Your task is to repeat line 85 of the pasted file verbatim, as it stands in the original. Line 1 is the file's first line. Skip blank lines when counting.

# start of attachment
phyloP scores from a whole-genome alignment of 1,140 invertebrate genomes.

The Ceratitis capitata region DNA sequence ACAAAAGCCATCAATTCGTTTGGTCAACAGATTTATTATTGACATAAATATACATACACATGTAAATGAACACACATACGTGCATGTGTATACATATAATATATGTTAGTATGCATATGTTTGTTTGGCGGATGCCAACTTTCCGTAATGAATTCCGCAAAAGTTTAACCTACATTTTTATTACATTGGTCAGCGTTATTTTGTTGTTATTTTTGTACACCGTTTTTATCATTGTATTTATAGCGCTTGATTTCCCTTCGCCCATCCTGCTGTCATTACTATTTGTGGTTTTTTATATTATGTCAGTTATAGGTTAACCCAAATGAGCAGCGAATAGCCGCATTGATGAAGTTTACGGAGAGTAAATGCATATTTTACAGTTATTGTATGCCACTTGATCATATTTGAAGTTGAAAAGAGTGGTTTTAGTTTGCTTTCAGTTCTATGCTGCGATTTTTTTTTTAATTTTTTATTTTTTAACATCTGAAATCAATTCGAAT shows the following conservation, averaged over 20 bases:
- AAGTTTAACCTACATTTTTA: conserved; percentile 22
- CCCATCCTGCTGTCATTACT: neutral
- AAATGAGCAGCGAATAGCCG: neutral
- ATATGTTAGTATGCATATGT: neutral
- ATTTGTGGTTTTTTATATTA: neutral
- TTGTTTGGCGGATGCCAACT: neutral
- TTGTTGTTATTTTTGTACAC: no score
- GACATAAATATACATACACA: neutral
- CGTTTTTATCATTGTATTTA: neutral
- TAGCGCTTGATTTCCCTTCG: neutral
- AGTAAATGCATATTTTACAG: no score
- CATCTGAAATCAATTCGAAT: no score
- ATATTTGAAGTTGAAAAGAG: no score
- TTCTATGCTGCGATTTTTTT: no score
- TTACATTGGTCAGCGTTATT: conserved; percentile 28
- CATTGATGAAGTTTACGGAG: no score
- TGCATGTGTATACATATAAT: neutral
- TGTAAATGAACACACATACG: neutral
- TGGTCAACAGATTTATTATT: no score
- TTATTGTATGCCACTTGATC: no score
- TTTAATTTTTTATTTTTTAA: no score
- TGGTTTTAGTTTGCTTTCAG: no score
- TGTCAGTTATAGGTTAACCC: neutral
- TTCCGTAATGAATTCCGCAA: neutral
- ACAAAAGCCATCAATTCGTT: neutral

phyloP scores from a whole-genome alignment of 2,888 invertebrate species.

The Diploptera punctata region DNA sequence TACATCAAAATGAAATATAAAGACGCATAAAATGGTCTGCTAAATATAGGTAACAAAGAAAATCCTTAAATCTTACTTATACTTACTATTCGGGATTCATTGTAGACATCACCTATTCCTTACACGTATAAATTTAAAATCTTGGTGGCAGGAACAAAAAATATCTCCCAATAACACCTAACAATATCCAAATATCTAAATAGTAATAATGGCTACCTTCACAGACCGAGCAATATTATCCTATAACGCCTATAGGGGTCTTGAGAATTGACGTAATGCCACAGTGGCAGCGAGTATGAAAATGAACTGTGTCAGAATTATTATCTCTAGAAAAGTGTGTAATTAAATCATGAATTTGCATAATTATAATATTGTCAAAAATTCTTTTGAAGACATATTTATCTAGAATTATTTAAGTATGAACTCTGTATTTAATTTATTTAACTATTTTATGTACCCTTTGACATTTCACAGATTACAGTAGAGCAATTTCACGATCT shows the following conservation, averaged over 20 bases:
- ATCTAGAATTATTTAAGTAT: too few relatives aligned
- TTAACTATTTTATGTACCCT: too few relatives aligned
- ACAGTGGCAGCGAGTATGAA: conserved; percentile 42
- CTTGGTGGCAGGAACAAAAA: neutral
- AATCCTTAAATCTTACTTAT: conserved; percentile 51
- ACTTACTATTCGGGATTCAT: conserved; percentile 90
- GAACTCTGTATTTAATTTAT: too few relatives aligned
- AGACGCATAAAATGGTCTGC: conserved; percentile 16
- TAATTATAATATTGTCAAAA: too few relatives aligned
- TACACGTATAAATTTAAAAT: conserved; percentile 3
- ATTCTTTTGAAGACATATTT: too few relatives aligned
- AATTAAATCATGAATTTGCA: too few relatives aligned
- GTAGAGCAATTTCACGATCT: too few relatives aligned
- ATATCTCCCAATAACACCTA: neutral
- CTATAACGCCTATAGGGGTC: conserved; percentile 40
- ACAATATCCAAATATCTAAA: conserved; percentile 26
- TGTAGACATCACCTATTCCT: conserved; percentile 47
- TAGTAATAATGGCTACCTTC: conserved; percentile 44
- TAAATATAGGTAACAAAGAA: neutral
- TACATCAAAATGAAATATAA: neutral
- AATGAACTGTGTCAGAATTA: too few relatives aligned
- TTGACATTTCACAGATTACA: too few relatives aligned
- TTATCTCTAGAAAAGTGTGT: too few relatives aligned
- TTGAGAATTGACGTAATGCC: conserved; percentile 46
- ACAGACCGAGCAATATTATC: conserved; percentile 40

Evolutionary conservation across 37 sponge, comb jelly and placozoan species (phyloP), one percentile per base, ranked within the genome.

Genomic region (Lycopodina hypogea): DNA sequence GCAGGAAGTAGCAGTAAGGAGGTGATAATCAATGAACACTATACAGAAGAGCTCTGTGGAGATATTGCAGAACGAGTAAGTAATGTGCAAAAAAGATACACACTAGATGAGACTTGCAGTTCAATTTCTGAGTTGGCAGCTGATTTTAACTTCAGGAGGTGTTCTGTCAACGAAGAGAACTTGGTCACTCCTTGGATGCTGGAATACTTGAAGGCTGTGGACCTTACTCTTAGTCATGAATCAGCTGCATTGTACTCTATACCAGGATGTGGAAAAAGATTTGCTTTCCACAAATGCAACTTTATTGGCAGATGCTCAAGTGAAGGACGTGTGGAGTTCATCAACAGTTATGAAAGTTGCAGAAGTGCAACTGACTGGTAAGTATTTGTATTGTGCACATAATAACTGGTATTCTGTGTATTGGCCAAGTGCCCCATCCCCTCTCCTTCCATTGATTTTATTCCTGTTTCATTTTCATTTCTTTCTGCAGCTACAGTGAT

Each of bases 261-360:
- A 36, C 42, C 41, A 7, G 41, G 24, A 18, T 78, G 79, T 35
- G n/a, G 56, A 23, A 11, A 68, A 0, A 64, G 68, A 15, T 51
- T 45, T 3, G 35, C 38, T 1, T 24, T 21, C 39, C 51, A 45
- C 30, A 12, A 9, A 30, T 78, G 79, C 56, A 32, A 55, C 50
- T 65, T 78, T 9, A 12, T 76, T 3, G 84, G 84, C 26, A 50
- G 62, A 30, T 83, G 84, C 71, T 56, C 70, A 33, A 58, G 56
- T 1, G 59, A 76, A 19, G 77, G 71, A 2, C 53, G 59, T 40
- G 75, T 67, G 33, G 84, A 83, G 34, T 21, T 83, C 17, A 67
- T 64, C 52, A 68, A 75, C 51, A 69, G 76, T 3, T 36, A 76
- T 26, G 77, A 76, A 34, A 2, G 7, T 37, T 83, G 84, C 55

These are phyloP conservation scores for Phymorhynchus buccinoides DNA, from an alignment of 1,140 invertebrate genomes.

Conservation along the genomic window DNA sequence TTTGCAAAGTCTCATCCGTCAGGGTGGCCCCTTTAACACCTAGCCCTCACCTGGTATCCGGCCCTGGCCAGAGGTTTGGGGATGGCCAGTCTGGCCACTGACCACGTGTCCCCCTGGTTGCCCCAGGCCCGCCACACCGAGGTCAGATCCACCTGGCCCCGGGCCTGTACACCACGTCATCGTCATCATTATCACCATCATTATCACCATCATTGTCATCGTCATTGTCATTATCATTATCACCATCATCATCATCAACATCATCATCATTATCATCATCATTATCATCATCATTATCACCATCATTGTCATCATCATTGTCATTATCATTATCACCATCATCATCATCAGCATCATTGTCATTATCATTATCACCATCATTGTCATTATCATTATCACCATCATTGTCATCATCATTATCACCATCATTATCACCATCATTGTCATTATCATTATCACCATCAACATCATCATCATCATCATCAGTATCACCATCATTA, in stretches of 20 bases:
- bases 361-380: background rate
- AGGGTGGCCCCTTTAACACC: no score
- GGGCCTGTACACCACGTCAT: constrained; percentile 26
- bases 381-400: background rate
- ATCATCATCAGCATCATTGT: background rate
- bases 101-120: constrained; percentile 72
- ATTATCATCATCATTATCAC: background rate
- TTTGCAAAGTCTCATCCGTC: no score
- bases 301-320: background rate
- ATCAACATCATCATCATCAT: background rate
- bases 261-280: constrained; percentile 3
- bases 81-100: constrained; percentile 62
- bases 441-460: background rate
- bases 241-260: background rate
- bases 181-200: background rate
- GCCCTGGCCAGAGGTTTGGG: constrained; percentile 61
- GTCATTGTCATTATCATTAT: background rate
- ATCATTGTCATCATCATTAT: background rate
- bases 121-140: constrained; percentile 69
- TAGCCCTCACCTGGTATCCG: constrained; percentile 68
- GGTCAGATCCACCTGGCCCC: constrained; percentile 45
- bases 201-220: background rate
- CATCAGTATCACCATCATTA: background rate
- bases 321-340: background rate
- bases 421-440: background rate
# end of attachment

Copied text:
- GCCCTGGCCAGAGGTTTGGG: constrained; percentile 61